Your task is to implement a function that calculates the orthogonal projection of a vector v onto another vector L. This projection results in the vector on L that is closest to v.
Write a function orthogonal_projection(v, L)
that takes in two lists, v
(the vector to be projected) and L
(the line vector), and returns the orthogonal projection of v
onto L
. The function should output a list representing the projection vector rounded to three decimal places.
Example: v = [3, 4] L = [1, 0] print(orthogonal_projection(v, L)) # Expected Output: # [3.0, 0.0]
Orthogonal projection is a fundamental concept in linear algebra, used to project one vector onto another. The projection of vector v onto a line defined by vector L results in a new vector that lies on L, representing the closest point to v on that line. This can be thought of v's shadow on L if a light was shown directly down on v
To project a vector v onto a non-zero vector L in space, we calculate the scalar projection of v onto the unit vector of L, which represents the magnitude of the projection. The resulting projection vector lies along the direction of L.
For any vector v in Cartesian space, the orthogonal projection onto L is calculated using the formula:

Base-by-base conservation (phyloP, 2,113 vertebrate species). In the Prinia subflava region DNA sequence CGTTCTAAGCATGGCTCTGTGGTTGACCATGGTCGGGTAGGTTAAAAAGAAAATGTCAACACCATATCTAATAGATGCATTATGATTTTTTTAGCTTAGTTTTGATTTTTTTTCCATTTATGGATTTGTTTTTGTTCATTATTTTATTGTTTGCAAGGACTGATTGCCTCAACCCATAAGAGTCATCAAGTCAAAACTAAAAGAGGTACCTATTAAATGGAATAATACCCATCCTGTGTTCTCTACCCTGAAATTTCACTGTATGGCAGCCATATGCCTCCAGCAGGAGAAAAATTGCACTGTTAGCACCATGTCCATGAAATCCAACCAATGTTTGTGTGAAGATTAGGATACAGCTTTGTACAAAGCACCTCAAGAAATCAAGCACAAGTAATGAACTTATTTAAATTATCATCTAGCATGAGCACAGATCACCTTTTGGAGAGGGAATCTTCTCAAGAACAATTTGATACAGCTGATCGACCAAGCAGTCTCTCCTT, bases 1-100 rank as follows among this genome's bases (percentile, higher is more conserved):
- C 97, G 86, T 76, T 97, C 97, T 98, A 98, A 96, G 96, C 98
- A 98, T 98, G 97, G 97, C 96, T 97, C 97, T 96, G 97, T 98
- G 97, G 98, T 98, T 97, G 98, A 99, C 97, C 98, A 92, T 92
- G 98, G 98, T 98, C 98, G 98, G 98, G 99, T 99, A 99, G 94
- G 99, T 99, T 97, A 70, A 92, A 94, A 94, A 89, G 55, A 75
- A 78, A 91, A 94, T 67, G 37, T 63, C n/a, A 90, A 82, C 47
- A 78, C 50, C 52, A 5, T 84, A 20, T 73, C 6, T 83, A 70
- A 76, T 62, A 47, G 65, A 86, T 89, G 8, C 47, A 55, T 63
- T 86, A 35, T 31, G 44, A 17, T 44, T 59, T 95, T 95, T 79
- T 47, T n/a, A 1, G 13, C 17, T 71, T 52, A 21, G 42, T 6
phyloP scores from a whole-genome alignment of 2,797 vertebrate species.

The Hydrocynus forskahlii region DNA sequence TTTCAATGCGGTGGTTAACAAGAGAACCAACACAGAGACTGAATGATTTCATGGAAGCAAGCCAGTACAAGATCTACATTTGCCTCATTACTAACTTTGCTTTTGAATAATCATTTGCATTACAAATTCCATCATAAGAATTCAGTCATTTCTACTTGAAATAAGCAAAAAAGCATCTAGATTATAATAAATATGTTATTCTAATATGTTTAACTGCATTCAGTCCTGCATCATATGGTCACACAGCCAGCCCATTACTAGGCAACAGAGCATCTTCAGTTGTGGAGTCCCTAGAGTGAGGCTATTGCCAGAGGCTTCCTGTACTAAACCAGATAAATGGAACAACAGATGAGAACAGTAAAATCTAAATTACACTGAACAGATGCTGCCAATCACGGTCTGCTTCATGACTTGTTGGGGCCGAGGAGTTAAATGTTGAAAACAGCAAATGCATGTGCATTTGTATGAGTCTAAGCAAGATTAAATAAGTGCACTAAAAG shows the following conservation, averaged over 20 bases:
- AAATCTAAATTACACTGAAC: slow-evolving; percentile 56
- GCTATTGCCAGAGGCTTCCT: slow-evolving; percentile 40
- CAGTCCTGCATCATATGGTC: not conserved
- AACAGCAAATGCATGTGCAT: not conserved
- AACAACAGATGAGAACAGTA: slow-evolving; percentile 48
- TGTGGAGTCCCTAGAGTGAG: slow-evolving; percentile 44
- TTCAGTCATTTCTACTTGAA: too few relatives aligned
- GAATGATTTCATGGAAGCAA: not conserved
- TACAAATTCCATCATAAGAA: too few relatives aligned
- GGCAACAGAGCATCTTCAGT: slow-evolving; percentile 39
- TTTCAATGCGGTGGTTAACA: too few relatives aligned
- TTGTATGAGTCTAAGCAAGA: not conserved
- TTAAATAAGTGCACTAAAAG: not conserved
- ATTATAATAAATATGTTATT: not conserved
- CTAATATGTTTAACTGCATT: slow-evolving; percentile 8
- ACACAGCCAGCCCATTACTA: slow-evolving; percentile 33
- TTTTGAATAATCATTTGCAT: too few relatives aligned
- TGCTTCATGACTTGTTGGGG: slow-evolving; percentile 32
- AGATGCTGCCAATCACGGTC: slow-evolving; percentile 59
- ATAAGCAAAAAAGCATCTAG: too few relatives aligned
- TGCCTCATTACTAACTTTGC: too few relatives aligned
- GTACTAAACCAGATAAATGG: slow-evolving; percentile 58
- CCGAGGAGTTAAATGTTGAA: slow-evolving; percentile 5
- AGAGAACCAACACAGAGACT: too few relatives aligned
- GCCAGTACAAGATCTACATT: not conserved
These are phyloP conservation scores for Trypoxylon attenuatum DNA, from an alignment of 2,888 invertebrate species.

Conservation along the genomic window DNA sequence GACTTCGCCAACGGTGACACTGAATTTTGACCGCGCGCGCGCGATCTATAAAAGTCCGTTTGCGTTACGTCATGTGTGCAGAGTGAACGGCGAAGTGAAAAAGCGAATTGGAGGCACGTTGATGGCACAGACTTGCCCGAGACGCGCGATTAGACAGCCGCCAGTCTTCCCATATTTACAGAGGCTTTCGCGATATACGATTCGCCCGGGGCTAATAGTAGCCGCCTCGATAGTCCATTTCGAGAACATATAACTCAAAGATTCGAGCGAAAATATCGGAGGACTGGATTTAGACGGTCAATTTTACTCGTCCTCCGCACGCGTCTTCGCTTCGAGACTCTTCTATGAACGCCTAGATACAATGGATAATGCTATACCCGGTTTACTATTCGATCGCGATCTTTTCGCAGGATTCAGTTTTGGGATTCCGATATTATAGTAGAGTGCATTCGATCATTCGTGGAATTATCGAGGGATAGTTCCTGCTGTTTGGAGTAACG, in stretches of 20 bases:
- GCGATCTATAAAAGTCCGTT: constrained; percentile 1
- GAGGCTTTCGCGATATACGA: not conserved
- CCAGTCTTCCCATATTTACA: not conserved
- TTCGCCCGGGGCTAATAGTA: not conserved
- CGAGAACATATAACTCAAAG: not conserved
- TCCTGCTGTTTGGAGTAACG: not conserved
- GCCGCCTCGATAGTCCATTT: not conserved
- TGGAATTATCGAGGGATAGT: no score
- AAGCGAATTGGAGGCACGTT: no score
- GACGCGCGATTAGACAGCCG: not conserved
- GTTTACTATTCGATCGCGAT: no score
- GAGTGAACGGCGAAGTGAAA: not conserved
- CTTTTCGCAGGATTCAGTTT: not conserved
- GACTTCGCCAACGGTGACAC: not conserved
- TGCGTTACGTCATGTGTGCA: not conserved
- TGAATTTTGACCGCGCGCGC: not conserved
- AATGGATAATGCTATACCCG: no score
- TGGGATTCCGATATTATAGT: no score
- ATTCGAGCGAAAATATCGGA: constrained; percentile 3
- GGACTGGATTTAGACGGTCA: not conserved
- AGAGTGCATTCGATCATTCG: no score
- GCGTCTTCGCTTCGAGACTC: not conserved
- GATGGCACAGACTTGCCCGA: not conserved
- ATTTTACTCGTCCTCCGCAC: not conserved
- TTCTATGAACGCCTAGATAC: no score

\[ \text{proj}_{L} (v) = \frac{v \cdot L}{L \cdot L} L \]
Where:
The resulting projection vector lies along the direction of L and represents the component of v that is parallel to L.
More generally, the projection of v onto a unit vector \( \hat{L} \) (the normalized version of L) simplifies to:
\[ \text{proj}_{L} (v) = (v \cdot \hat{L}) \hat{L} \]
Orthogonal projection has a wide range of applications across various fields in mathematics, physics, computer science, and engineering. Some of the most common applications include:
def dot(v1, v2): return sum([ax1 * ax2 for ax1, ax2 in zip(v1, v2)]) def scalar_mult(scalar, v): return [scalar * ax for ax in v] def orthogonal_projection(v, L): L_mag_sq = dot(L, L) proj_scalar = dot(v, L) / L_mag_sq proj_v = scalar_mult(proj_scalar, L) return [round(x, 3) for x in proj_v]
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